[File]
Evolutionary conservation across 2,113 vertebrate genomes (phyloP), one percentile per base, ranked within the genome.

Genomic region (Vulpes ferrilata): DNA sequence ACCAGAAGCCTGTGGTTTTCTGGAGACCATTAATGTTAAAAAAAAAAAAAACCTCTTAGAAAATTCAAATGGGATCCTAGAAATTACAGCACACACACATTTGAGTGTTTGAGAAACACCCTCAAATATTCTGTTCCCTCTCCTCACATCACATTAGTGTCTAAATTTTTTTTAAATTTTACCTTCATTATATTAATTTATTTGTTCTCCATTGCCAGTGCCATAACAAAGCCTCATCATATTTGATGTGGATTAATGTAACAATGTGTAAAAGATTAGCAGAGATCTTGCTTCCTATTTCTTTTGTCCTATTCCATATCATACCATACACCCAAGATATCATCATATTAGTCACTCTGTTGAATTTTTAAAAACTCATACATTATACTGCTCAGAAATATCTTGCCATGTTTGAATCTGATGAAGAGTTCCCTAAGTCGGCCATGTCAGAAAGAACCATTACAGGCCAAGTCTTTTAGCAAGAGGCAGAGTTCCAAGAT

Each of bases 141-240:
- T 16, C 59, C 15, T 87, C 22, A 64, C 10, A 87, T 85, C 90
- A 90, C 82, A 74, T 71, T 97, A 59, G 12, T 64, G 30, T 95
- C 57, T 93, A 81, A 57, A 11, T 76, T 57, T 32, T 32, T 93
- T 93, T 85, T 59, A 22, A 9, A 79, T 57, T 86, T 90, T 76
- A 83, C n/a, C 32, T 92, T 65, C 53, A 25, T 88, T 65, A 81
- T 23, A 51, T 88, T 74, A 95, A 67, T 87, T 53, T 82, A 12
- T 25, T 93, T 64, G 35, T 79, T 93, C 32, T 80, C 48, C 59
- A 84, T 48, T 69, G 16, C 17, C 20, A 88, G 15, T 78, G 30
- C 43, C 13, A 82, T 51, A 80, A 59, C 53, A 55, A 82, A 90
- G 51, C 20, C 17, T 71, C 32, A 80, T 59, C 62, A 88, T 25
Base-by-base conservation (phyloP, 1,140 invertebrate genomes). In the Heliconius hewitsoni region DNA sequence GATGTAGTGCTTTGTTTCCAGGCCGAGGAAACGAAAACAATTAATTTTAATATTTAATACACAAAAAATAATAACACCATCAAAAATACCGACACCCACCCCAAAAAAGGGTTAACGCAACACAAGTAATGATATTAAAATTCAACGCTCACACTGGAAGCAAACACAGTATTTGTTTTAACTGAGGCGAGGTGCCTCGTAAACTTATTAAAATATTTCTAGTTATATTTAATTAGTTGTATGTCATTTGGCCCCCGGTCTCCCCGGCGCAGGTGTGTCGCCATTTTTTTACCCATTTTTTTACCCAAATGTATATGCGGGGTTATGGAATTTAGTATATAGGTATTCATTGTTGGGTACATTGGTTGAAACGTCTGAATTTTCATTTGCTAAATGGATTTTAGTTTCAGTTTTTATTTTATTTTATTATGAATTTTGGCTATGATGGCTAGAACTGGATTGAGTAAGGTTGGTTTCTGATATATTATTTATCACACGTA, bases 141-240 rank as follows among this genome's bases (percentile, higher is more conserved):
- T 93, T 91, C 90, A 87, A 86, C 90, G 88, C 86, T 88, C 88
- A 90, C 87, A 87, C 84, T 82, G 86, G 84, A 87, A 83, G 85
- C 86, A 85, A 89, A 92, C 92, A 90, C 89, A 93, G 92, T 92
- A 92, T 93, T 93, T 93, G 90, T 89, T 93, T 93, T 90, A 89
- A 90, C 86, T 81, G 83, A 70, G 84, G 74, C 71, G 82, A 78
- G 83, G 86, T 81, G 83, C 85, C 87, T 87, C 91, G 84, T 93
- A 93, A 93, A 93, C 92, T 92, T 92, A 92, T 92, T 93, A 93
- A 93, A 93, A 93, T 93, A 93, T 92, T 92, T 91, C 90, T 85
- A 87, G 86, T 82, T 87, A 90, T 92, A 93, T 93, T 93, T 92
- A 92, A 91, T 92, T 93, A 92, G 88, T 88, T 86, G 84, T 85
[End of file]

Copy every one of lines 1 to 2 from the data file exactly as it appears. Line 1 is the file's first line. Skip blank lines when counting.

Evolutionary conservation across 2,113 vertebrate genomes (phyloP), one percentile per base, ranked within the genome.

Genomic region (Vulpes ferrilata): DNA sequence ACCAGAAGCCTGTGGTTTTCTGGAGACCATTAATGTTAAAAAAAAAAAAAACCTCTTAGAAAATTCAAATGGGATCCTAGAAATTACAGCACACACACATTTGAGTGTTTGAGAAACACCCTCAAATATTCTGTTCCCTCTCCTCACATCACATTAGTGTCTAAATTTTTTTTAAATTTTACCTTCATTATATTAATTTATTTGTTCTCCATTGCCAGTGCCATAACAAAGCCTCATCATATTTGATGTGGATTAATGTAACAATGTGTAAAAGATTAGCAGAGATCTTGCTTCCTATTTCTTTTGTCCTATTCCATATCATACCATACACCCAAGATATCATCATATTAGTCACTCTGTTGAATTTTTAAAAACTCATACATTATACTGCTCAGAAATATCTTGCCATGTTTGAATCTGATGAAGAGTTCCCTAAGTCGGCCATGTCAGAAAGAACCATTACAGGCCAAGTCTTTTAGCAAGAGGCAGAGTTCCAAGAT